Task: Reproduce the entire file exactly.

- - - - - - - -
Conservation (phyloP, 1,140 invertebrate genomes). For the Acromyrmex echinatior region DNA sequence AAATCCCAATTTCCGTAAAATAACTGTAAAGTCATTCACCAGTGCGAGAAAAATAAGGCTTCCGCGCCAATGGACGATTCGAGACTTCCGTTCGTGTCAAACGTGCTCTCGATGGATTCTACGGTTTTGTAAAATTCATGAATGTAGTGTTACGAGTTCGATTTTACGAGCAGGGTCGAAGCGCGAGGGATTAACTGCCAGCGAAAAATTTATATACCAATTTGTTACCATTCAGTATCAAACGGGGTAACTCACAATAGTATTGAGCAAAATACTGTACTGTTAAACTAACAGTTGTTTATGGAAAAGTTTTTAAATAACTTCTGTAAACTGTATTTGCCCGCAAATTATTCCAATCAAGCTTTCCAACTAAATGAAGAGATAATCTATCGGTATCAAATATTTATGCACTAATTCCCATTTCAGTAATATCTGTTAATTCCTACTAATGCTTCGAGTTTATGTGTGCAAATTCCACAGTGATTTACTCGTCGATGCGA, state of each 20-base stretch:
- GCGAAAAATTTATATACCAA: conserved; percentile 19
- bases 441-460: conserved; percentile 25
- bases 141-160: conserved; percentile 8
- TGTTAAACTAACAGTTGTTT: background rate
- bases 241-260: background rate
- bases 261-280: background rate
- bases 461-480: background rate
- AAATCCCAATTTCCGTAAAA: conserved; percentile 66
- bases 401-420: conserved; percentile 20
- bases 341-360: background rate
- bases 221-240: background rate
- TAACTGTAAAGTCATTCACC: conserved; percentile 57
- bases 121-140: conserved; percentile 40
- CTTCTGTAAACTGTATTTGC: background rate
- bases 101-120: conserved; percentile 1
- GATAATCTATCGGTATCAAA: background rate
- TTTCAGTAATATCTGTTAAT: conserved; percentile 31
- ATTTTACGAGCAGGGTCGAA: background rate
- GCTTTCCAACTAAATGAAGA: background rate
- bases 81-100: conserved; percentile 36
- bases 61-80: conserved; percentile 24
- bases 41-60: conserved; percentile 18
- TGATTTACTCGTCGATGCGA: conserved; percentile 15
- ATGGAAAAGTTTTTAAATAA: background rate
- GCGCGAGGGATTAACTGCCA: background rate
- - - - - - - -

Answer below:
Conservation (phyloP, 1,140 invertebrate genomes). For the Acromyrmex echinatior region DNA sequence AAATCCCAATTTCCGTAAAATAACTGTAAAGTCATTCACCAGTGCGAGAAAAATAAGGCTTCCGCGCCAATGGACGATTCGAGACTTCCGTTCGTGTCAAACGTGCTCTCGATGGATTCTACGGTTTTGTAAAATTCATGAATGTAGTGTTACGAGTTCGATTTTACGAGCAGGGTCGAAGCGCGAGGGATTAACTGCCAGCGAAAAATTTATATACCAATTTGTTACCATTCAGTATCAAACGGGGTAACTCACAATAGTATTGAGCAAAATACTGTACTGTTAAACTAACAGTTGTTTATGGAAAAGTTTTTAAATAACTTCTGTAAACTGTATTTGCCCGCAAATTATTCCAATCAAGCTTTCCAACTAAATGAAGAGATAATCTATCGGTATCAAATATTTATGCACTAATTCCCATTTCAGTAATATCTGTTAATTCCTACTAATGCTTCGAGTTTATGTGTGCAAATTCCACAGTGATTTACTCGTCGATGCGA, state of each 20-base stretch:
- GCGAAAAATTTATATACCAA: conserved; percentile 19
- bases 441-460: conserved; percentile 25
- bases 141-160: conserved; percentile 8
- TGTTAAACTAACAGTTGTTT: background rate
- bases 241-260: background rate
- bases 261-280: background rate
- bases 461-480: background rate
- AAATCCCAATTTCCGTAAAA: conserved; percentile 66
- bases 401-420: conserved; percentile 20
- bases 341-360: background rate
- bases 221-240: background rate
- TAACTGTAAAGTCATTCACC: conserved; percentile 57
- bases 121-140: conserved; percentile 40
- CTTCTGTAAACTGTATTTGC: background rate
- bases 101-120: conserved; percentile 1
- GATAATCTATCGGTATCAAA: background rate
- TTTCAGTAATATCTGTTAAT: conserved; percentile 31
- ATTTTACGAGCAGGGTCGAA: background rate
- GCTTTCCAACTAAATGAAGA: background rate
- bases 81-100: conserved; percentile 36
- bases 61-80: conserved; percentile 24
- bases 41-60: conserved; percentile 18
- TGATTTACTCGTCGATGCGA: conserved; percentile 15
- ATGGAAAAGTTTTTAAATAA: background rate
- GCGCGAGGGATTAACTGCCA: background rate